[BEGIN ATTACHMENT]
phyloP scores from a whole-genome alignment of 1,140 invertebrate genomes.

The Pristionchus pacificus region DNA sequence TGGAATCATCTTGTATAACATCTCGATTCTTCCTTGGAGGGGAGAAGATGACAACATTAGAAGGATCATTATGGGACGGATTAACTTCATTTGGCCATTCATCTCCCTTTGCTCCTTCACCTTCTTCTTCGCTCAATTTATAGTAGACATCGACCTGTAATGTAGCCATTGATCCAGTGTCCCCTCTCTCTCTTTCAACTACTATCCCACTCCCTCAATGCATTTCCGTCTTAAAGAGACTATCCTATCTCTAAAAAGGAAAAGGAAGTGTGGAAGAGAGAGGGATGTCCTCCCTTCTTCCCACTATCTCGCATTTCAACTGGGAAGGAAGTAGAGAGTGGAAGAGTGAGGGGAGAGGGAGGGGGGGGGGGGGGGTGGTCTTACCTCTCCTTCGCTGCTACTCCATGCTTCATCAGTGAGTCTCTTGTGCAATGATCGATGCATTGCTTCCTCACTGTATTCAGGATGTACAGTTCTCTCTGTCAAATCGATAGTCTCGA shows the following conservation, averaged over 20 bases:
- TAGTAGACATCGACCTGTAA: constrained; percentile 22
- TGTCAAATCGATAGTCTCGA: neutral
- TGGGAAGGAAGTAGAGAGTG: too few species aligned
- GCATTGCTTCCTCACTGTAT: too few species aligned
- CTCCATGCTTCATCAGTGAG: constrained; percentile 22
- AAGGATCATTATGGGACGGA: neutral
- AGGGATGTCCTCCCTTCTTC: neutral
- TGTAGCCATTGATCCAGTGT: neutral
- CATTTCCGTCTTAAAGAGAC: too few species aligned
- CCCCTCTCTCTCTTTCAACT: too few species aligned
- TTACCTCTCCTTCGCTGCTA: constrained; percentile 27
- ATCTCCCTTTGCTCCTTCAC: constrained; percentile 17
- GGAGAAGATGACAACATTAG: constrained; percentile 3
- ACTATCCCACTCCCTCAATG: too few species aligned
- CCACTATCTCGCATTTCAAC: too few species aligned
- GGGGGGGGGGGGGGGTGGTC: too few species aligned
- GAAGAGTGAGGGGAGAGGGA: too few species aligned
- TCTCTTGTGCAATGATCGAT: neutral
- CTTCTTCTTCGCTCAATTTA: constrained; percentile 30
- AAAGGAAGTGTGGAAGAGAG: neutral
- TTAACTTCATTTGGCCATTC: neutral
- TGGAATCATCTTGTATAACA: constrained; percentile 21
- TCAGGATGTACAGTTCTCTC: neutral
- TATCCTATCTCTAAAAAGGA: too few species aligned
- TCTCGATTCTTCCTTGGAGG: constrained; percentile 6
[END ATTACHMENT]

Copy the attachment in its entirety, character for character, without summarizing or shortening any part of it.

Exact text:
phyloP scores from a whole-genome alignment of 1,140 invertebrate genomes.

The Pristionchus pacificus region DNA sequence TGGAATCATCTTGTATAACATCTCGATTCTTCCTTGGAGGGGAGAAGATGACAACATTAGAAGGATCATTATGGGACGGATTAACTTCATTTGGCCATTCATCTCCCTTTGCTCCTTCACCTTCTTCTTCGCTCAATTTATAGTAGACATCGACCTGTAATGTAGCCATTGATCCAGTGTCCCCTCTCTCTCTTTCAACTACTATCCCACTCCCTCAATGCATTTCCGTCTTAAAGAGACTATCCTATCTCTAAAAAGGAAAAGGAAGTGTGGAAGAGAGAGGGATGTCCTCCCTTCTTCCCACTATCTCGCATTTCAACTGGGAAGGAAGTAGAGAGTGGAAGAGTGAGGGGAGAGGGAGGGGGGGGGGGGGGGTGGTCTTACCTCTCCTTCGCTGCTACTCCATGCTTCATCAGTGAGTCTCTTGTGCAATGATCGATGCATTGCTTCCTCACTGTATTCAGGATGTACAGTTCTCTCTGTCAAATCGATAGTCTCGA shows the following conservation, averaged over 20 bases:
- TAGTAGACATCGACCTGTAA: constrained; percentile 22
- TGTCAAATCGATAGTCTCGA: neutral
- TGGGAAGGAAGTAGAGAGTG: too few species aligned
- GCATTGCTTCCTCACTGTAT: too few species aligned
- CTCCATGCTTCATCAGTGAG: constrained; percentile 22
- AAGGATCATTATGGGACGGA: neutral
- AGGGATGTCCTCCCTTCTTC: neutral
- TGTAGCCATTGATCCAGTGT: neutral
- CATTTCCGTCTTAAAGAGAC: too few species aligned
- CCCCTCTCTCTCTTTCAACT: too few species aligned
- TTACCTCTCCTTCGCTGCTA: constrained; percentile 27
- ATCTCCCTTTGCTCCTTCAC: constrained; percentile 17
- GGAGAAGATGACAACATTAG: constrained; percentile 3
- ACTATCCCACTCCCTCAATG: too few species aligned
- CCACTATCTCGCATTTCAAC: too few species aligned
- GGGGGGGGGGGGGGGTGGTC: too few species aligned
- GAAGAGTGAGGGGAGAGGGA: too few species aligned
- TCTCTTGTGCAATGATCGAT: neutral
- CTTCTTCTTCGCTCAATTTA: constrained; percentile 30
- AAAGGAAGTGTGGAAGAGAG: neutral
- TTAACTTCATTTGGCCATTC: neutral
- TGGAATCATCTTGTATAACA: constrained; percentile 21
- TCAGGATGTACAGTTCTCTC: neutral
- TATCCTATCTCTAAAAAGGA: too few species aligned
- TCTCGATTCTTCCTTGGAGG: constrained; percentile 6